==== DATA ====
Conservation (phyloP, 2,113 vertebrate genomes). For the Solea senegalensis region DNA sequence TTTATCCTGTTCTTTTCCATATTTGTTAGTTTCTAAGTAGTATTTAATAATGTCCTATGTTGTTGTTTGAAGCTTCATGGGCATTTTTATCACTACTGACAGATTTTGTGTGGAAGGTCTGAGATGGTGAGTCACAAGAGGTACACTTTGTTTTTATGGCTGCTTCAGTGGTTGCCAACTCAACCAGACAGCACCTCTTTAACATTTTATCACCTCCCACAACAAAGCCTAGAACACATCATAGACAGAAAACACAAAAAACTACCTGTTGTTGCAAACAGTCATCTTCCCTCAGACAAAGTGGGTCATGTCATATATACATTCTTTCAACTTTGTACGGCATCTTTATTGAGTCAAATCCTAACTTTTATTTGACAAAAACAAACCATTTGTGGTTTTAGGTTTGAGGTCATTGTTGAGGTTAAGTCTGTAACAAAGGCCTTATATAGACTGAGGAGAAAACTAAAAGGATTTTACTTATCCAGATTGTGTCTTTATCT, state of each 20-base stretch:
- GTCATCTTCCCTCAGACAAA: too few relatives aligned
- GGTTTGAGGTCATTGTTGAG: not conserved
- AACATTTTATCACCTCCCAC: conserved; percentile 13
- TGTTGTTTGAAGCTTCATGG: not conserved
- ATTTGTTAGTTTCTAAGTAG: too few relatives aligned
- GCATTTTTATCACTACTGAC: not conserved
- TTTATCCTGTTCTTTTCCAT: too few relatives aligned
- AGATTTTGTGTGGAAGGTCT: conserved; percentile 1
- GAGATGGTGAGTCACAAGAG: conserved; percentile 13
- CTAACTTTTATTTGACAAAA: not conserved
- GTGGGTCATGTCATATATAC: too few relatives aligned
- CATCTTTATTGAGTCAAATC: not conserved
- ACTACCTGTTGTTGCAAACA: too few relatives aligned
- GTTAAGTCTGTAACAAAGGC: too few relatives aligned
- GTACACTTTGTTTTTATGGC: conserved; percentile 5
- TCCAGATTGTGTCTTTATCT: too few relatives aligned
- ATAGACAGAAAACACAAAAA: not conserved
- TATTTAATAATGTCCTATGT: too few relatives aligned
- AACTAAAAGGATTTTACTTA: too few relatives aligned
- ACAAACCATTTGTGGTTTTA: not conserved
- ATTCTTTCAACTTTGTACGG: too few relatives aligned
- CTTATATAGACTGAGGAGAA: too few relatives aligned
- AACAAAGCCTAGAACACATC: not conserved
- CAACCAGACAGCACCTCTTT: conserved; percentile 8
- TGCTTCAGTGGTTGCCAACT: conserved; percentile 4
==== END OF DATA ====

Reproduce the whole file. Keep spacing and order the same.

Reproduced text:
Conservation (phyloP, 2,113 vertebrate genomes). For the Solea senegalensis region DNA sequence TTTATCCTGTTCTTTTCCATATTTGTTAGTTTCTAAGTAGTATTTAATAATGTCCTATGTTGTTGTTTGAAGCTTCATGGGCATTTTTATCACTACTGACAGATTTTGTGTGGAAGGTCTGAGATGGTGAGTCACAAGAGGTACACTTTGTTTTTATGGCTGCTTCAGTGGTTGCCAACTCAACCAGACAGCACCTCTTTAACATTTTATCACCTCCCACAACAAAGCCTAGAACACATCATAGACAGAAAACACAAAAAACTACCTGTTGTTGCAAACAGTCATCTTCCCTCAGACAAAGTGGGTCATGTCATATATACATTCTTTCAACTTTGTACGGCATCTTTATTGAGTCAAATCCTAACTTTTATTTGACAAAAACAAACCATTTGTGGTTTTAGGTTTGAGGTCATTGTTGAGGTTAAGTCTGTAACAAAGGCCTTATATAGACTGAGGAGAAAACTAAAAGGATTTTACTTATCCAGATTGTGTCTTTATCT, state of each 20-base stretch:
- GTCATCTTCCCTCAGACAAA: too few relatives aligned
- GGTTTGAGGTCATTGTTGAG: not conserved
- AACATTTTATCACCTCCCAC: conserved; percentile 13
- TGTTGTTTGAAGCTTCATGG: not conserved
- ATTTGTTAGTTTCTAAGTAG: too few relatives aligned
- GCATTTTTATCACTACTGAC: not conserved
- TTTATCCTGTTCTTTTCCAT: too few relatives aligned
- AGATTTTGTGTGGAAGGTCT: conserved; percentile 1
- GAGATGGTGAGTCACAAGAG: conserved; percentile 13
- CTAACTTTTATTTGACAAAA: not conserved
- GTGGGTCATGTCATATATAC: too few relatives aligned
- CATCTTTATTGAGTCAAATC: not conserved
- ACTACCTGTTGTTGCAAACA: too few relatives aligned
- GTTAAGTCTGTAACAAAGGC: too few relatives aligned
- GTACACTTTGTTTTTATGGC: conserved; percentile 5
- TCCAGATTGTGTCTTTATCT: too few relatives aligned
- ATAGACAGAAAACACAAAAA: not conserved
- TATTTAATAATGTCCTATGT: too few relatives aligned
- AACTAAAAGGATTTTACTTA: too few relatives aligned
- ACAAACCATTTGTGGTTTTA: not conserved
- ATTCTTTCAACTTTGTACGG: too few relatives aligned
- CTTATATAGACTGAGGAGAA: too few relatives aligned
- AACAAAGCCTAGAACACATC: not conserved
- CAACCAGACAGCACCTCTTT: conserved; percentile 8
- TGCTTCAGTGGTTGCCAACT: conserved; percentile 4